Shakespeare, moral judgements, and moral realism

Authored by: Matthew H. Kramer

The Routledge Companion to Shakespeare and Philosophy

Print publication date:  October  2018
Online publication date:  October  2018

Print ISBN: 9781138936126
eBook ISBN: 9781315677019
Adobe ISBN:

10.4324/9781315677019-14

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Abstract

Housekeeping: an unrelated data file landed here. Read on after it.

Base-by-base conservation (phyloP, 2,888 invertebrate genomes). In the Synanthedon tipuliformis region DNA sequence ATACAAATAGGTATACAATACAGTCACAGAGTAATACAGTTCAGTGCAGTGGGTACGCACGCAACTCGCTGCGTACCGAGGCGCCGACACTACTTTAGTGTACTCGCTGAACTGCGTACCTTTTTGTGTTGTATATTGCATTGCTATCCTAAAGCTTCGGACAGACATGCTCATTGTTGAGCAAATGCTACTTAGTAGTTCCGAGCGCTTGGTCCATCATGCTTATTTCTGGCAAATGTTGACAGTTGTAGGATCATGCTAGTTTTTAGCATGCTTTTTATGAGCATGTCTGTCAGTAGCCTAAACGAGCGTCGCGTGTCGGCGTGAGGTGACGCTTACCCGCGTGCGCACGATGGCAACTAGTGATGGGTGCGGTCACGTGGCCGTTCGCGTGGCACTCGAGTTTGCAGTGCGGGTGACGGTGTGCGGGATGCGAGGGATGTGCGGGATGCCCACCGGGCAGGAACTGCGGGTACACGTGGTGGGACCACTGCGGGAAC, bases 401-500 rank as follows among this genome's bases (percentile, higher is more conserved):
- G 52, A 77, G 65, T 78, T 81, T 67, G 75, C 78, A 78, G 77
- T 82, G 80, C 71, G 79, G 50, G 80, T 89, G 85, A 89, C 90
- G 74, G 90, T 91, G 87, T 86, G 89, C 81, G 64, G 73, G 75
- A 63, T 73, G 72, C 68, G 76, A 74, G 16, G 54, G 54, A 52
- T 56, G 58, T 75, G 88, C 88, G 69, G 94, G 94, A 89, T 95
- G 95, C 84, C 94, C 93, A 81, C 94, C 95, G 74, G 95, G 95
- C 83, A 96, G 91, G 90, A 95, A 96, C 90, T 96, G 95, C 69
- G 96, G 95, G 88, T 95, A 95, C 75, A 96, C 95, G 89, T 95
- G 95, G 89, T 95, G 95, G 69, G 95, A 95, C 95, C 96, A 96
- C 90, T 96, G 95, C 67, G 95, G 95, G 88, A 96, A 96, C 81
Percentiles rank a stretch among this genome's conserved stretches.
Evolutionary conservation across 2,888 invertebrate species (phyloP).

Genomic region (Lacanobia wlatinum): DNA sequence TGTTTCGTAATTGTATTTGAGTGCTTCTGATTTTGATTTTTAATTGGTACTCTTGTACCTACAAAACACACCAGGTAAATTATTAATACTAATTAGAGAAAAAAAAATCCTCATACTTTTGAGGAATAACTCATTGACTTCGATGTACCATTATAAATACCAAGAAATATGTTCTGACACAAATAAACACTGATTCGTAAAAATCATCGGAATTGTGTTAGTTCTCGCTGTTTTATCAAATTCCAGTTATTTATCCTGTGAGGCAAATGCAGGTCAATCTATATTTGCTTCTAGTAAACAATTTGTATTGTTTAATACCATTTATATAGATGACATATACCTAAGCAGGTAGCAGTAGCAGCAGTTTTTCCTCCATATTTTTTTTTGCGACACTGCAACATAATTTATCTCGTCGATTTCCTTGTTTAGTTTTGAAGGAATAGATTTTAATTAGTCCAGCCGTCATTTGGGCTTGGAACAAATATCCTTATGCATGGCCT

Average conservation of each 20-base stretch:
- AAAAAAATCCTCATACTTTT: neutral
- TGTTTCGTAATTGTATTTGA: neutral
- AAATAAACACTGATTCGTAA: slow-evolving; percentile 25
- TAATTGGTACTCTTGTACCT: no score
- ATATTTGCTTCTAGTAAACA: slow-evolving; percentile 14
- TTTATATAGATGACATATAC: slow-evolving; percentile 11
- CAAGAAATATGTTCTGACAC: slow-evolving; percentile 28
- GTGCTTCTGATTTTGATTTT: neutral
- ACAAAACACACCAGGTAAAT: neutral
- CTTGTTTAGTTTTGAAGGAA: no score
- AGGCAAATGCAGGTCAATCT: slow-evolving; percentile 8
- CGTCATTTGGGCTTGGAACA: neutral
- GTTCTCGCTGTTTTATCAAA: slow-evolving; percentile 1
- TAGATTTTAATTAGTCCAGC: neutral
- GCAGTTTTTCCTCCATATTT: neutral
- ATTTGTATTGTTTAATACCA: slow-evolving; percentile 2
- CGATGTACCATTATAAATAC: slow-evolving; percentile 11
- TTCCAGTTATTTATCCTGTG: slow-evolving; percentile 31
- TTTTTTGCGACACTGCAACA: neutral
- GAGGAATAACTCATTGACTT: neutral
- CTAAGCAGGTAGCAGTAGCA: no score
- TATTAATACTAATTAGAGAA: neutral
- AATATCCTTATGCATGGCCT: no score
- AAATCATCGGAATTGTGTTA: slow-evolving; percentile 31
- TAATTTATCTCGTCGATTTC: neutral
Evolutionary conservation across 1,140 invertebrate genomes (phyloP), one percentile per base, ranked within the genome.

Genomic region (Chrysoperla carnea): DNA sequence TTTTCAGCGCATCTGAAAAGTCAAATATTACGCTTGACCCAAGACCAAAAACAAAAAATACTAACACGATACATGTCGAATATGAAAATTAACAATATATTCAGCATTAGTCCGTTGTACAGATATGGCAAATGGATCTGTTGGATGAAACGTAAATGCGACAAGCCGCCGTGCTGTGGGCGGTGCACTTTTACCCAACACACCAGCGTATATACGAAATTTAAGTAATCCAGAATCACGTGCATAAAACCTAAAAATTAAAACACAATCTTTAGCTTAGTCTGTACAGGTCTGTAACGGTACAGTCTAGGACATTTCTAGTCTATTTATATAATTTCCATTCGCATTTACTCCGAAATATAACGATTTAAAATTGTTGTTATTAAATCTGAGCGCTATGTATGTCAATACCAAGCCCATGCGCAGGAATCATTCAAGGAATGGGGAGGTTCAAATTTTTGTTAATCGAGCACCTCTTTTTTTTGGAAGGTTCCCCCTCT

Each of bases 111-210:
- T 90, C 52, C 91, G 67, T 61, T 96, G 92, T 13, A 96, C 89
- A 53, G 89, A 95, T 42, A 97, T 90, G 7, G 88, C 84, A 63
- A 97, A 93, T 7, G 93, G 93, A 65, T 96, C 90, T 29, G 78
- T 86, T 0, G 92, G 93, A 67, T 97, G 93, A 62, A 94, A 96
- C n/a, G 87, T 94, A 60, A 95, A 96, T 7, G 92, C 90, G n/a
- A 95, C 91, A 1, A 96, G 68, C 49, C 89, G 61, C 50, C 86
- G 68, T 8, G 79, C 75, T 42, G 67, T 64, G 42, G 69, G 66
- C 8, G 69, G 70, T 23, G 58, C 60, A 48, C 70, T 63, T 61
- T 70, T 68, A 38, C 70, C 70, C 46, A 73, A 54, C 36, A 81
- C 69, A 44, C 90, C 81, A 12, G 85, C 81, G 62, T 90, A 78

Among the many areas of scholarship that can be enriched through an engagement with Shakespeare’s plays, moral philosophy is a particularly fruitful territory. In the present essay, I draw on a couple of Shakespearean tragedies to come to grips with a challenge that has sometimes been mounted against moral realism. Moral realism I take to be the thesis that morality (or ethics more broadly) is objective along a number of different ontological, epistemic, and semantic dimensions. Here the challenge to be countered - with assistance from Shakespeare - is focused on the foremost respect in which morality is semantically objective. That is, some opponents of moral realism have sought to deny that moral judgments are ever truth-apt, by contending that such judgments are inherently possessed of motivational force. This essay will examine their reasoning, with the aim of showing that (insofar as the reasoning is sound) it can readily be accommodated by moral realism.

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